The sediment samples were immediately collected from the surface layer of the overlying water–sediment interface at a depth of 5 mm for cryopreservation to quantitative analysis of denitrifying gene abundance after the denitrification rates measurement. Total genomic deoxyribonucleic acid (DNA) samples were extracted from frozen sediment subsamples using an Ultra Clean Soil DNA Isolation kit (MoBio Laboratory, Carlsbad, CA, USA) according to the manufacturer’s instructions. For PCR amplification of all functional genes, a microfluidics Fluidigm Gene Expression chip was used to quantify all genes simultaneously34. The gene-specific primers are listed in Table 1, and more details are shown in Supplementary Text S2.
One-way analysis of variance (ANOVA) was carried out and examined with Duncan’s test to investigate the statistical significance of the impact of different salt or salt-alkali gradients on denitrification rates and gene abundances under the same urea level. Variations in the data for denitrification rates and gene abundance affected by the interactions of salt or salt-alkali and N were evaluated by two-way ANOVA. The normality of all data was checked and met before the ANOVA was performed. Pearson’s correlation analysis was conducted to determine the relationship between the denitrification rate, environmental parameters and denitrifying gene abundance. Statistical significance was determined at a probability level of 0.05. Redundancy analysis (RDA) was performed with salinity, pH, DO and N concentration as variables to identify the primary environmental factors affecting the abundance of denitrifying genes. A classical regression method was not ideal for this dataset because some variables may be highly correlated, which could lead to reduced statistical power of the classical regression model and even cause a misinterpretation of regression coefficients. A partial least squares regression (PLSR) model which allows for a strong collinearity between the variables was used to examine the effect of the variables on the denitrification rate38. All the above statistical analyses were performed using SPSS 22.0 (SPSS IBM., Armonk, NY, USA). All figures were created using Origin 9.0 (OriginLab Corporation, USA).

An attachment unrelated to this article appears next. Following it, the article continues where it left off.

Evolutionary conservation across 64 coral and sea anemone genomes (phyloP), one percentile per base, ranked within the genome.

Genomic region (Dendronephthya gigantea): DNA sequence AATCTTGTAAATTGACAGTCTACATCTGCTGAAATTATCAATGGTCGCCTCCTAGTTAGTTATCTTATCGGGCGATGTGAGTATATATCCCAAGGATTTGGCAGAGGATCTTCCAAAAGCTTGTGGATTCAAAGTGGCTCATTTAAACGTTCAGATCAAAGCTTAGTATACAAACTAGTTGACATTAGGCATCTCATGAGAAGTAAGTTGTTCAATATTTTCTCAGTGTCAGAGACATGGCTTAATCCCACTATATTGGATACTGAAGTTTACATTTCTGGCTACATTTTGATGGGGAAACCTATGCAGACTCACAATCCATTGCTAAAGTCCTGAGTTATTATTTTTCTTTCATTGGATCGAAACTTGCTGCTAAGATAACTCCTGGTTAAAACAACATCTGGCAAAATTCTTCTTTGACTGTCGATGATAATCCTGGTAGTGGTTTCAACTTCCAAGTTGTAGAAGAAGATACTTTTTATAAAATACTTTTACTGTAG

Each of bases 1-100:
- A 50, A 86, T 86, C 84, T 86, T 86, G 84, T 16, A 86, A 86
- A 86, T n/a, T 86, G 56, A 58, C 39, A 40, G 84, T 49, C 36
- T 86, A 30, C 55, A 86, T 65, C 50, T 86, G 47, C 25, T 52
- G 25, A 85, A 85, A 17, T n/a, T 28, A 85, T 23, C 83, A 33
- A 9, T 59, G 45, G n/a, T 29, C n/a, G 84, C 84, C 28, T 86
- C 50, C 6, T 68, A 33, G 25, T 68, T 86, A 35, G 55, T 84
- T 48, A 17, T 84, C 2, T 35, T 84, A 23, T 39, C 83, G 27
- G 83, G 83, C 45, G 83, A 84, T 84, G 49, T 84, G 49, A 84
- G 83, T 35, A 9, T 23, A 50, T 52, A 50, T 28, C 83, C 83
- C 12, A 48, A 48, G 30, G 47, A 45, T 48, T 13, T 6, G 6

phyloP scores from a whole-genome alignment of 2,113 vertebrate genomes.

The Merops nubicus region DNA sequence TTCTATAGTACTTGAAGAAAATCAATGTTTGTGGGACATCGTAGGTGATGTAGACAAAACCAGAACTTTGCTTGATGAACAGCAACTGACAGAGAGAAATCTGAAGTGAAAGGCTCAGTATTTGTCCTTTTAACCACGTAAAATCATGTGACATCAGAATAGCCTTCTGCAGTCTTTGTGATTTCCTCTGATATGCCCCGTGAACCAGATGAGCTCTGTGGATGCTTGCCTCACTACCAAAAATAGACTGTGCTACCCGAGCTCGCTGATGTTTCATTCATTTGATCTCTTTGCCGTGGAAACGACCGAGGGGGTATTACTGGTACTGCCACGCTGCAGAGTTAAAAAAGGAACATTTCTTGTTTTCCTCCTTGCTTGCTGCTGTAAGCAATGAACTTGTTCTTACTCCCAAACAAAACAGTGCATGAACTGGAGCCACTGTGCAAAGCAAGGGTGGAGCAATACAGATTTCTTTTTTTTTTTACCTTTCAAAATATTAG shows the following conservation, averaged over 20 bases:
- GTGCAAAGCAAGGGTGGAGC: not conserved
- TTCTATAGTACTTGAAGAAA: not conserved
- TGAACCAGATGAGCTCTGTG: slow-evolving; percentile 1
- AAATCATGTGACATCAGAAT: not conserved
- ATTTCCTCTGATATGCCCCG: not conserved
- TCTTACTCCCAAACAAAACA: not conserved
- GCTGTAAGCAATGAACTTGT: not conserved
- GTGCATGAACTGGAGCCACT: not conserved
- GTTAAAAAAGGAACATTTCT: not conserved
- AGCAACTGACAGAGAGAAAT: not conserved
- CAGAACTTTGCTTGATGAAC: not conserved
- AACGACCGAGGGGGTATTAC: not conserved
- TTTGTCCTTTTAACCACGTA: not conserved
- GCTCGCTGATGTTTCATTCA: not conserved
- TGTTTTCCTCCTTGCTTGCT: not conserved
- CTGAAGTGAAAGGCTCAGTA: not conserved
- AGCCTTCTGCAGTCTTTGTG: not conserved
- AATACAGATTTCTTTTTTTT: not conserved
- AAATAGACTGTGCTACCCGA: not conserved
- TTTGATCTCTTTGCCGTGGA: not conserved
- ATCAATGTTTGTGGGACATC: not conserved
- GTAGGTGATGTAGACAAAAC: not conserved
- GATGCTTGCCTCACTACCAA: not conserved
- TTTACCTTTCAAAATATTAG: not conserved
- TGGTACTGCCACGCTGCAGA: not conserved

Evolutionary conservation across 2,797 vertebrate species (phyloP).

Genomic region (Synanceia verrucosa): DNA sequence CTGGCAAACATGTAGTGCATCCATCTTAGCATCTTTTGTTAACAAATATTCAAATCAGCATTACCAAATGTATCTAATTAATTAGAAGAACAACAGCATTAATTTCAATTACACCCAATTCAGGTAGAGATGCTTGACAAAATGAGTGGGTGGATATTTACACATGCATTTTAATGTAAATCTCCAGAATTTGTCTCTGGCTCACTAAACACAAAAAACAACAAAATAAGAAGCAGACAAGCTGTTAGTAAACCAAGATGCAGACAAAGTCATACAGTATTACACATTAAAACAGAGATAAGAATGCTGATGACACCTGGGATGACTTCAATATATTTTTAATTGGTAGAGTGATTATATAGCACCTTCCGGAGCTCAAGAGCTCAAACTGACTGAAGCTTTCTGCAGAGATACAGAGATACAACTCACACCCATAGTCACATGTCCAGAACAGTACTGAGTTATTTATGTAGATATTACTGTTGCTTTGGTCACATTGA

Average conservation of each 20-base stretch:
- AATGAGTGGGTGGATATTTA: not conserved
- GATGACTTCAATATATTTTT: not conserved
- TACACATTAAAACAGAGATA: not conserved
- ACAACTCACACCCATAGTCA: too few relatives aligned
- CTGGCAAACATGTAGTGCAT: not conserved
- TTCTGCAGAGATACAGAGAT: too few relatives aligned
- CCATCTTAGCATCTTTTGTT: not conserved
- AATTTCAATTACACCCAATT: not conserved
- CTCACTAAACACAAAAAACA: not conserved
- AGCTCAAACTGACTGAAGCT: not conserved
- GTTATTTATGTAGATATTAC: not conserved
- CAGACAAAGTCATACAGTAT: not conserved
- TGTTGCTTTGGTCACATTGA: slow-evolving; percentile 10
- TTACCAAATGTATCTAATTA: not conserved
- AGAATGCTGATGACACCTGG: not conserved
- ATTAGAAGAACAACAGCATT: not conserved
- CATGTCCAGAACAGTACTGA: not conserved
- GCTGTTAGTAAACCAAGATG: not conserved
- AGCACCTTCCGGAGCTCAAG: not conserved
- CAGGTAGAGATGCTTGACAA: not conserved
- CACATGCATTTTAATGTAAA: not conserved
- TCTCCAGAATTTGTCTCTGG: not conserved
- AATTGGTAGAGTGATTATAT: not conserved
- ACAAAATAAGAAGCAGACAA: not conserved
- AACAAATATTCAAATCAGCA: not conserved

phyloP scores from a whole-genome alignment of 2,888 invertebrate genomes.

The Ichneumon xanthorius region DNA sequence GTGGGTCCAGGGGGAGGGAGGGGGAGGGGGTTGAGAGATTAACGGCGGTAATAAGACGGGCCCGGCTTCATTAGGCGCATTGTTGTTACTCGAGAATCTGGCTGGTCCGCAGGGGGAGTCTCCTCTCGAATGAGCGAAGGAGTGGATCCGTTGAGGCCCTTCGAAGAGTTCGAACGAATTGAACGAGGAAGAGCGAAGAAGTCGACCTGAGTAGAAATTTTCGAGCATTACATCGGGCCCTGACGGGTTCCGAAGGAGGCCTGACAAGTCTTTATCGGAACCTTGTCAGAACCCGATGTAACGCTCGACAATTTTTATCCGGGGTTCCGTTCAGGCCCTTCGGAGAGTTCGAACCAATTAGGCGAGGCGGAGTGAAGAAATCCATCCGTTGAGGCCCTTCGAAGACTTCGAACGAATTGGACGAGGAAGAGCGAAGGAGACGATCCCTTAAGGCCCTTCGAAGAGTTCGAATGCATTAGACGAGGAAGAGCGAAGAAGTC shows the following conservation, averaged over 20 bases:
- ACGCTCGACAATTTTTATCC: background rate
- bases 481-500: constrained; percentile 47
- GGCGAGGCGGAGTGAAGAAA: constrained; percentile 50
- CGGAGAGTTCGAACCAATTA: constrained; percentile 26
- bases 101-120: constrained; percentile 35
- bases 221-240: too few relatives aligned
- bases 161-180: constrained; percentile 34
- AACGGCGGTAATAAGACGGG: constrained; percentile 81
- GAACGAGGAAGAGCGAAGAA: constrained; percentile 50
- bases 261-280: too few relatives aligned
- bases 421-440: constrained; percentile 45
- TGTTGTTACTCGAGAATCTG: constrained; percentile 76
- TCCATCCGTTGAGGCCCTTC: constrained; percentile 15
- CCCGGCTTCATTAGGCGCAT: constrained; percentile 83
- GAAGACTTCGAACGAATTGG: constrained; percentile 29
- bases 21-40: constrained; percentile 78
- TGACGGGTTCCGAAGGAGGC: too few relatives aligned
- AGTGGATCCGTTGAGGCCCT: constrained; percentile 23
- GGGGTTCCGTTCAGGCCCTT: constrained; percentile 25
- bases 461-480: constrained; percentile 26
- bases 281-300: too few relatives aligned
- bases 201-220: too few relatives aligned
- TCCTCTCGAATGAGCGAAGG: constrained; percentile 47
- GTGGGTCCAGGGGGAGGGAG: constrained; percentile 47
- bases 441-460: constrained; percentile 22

Variation in denitrification rates
The denitrification rates of the salt and salt-alkali treatments were 180.33–536.93 μmol N2 m−2 h−1 and 146.51–241.13 μmol N2 m−2 h−1, respectively (Fig. 1a). Both salt and salt-alkali treatments significantly affected denitrification rates under the same urea level, and the denitrification rates decreased with increasing salt and salt-alkali addition. Compared with the CK treatment, the denitrification rates decreased rapidly under the salt-alkali treatments and were much lower than those under the salt treatments. An increase in urea significantly increased the denitrification rates (Fig. 1a). Two-way ANOVA showed that the interactions between urea and salt/salt-alkali treatments significantly (p < 0.01) affected the denitrification rates (Table 2).
With increased salt or salt-alkali addition, the N removal efficiency within 24 h of denitrification decreased gradually (Fig. 1b). For the salt treatments, the N removal efficiency of N1 was significantly higher than that of N2 and N3. Moreover, there was no significant difference in N removal efficiency between the N2 and N3 levels under the same salt conditions. However, under salt-alkali conditions, the N removal efficiency of the N2 level treatments was significantly higher than that of the N3 level (Fig. 1b).
Response of denitrifying gene abundance to salt and salt-alkali gradients